12. It is not the idea that you have that will make your business a good one it is the way you manage it.
An entrepreneur friend of mine back in France told me that, way before I was thinking to create my own business but it stayed on my mind and I thing it’s really true!
Maia McDonald Smith, co-founder of e-commerce kids boutique Bitte, another Bay Area local business owner has such an eye for great quality kids goods and design. Here’s what she said:
13. Ask for advice.
“I tried to reach out to many of the entrepreneurs, especially female entrepreneurs I knew. For little questions like ‘where did you source your packaging’, to big questions, like ‘what’s 1 mistake you wish you didn’t make?’. As a natural introvert, I often find it hard to reach out to others for advice, but I think building a community in the business world is invaluable when starting your own business. And hopefully those relationships will last years if not decades, and maybe some day I can provide some advice in return.”
14. Be flexible; with timelines, expectations, everything!
“You have to always be thinking on your feet and sometimes change your approach when starting a small business.”
Connie Nimmon Howes, founder of Poème Clothing is someone I was also fortunate to meet on Instagram (Do you see a trend here?). Poème Clothing has a modern bohemian vibe, designed in Vancouver B.C. and ethically made in Bali, Indonesia.
15. Start slow.
“I’m happy I started slow. Being realistic about what I could achieve took a lot of stress off starting a new business. Setting smaller goals and being patient with them has made the process a lot more enjoyable.”
16. Hire a good photographer.
“I’m glad I hired a good photographer. Having good quality photos to work with while I’ve been starting out has made a big difference in knowing that I can feel good about what i”m putting out there. Those photos are needed in so many different areas from my website, promotions, to social media. The photos were definitely a worthwhile investment.”
Speaking of hiring a photographer. I’m available! 😉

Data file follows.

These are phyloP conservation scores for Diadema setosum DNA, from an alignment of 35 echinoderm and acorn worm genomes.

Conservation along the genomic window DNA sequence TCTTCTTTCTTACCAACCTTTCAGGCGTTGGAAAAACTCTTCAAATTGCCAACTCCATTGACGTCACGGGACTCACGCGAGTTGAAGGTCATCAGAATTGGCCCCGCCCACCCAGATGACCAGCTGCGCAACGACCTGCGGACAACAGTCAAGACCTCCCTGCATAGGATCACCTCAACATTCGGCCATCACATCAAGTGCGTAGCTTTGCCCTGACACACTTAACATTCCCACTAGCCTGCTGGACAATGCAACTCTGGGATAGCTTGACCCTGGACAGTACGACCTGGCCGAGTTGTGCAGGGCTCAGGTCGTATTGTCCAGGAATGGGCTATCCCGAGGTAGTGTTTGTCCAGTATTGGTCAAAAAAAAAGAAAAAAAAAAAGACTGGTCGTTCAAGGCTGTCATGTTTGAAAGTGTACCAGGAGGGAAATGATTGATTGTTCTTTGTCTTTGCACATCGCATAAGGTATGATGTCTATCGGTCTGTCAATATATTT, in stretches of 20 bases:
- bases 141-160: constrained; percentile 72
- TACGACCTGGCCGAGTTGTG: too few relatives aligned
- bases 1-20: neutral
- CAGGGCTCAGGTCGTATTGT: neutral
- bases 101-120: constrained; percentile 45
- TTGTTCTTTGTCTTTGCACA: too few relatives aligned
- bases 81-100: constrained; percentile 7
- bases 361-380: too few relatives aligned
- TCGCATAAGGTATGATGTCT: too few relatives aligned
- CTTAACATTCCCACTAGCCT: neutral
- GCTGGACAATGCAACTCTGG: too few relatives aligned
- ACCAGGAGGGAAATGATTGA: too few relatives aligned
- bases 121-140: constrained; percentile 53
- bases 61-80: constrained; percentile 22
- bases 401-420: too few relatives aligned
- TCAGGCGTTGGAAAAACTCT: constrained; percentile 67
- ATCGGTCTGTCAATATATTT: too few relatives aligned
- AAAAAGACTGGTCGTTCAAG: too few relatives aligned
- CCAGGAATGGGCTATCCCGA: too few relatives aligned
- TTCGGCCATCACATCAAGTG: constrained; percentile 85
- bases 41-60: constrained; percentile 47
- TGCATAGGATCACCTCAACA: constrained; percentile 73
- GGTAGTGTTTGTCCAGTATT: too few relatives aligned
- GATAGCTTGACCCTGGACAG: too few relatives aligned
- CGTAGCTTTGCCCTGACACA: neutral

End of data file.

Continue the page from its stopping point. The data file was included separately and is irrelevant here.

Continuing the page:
And finally, Natasha Wong co-founder of Seldom Seen, an “urban prep” fashion e-commerce and brick and mortar store in Hayes Valley, San Francisco shares the biggest lesson she learned when she started. Did I mention that I think their stuff is really cool?
17. In order to succeed, you must be willing to push through the discomfort and fear.
“Looking back to when Daniel and I first wanted to open a Seldom Seen store, we were worried about putting a store in Hayes. Why? The competition was fierce, established and there was an existing community of amazing boutiques. Fast forward a year and half later; we are building a community and our business is growing.
The lesson? We learned that business and competition can be uncomfortable. In order to succeed, you must be willing to push through the discomfort and fear, while strategically planning the evolution of your business model and focusing on never losing sight on your initial vision”
I’m blown away by the diverse offerings of advice from each of these amazing women, who courageously chose their paths to be their own bosses and business owners. Learning from their real world experiences is like sitting in a crash course MBA program, provided generously and humbly for free. Wow, a big thank you to all these ladies. I will certainly take what they’ve said and apply it to my own freelance journey. How about you? Please share your thoughts or follow up questions, I’m sure they’d love to hear and connect with you about them.
Best of luck to you!
Like what you read? Read how I overcame self-doubt and decided to just start freelancing.
And for more business tools, check out Quickbooks.
Disclaimer: Photos were not taken by me. They were provided or sourced and used with permission from the respective owners. This post was not sponsored in anyway by any of these companies. I reached out to them in hopes that they would like to contribute to this article. Thankfully, all of them said yes.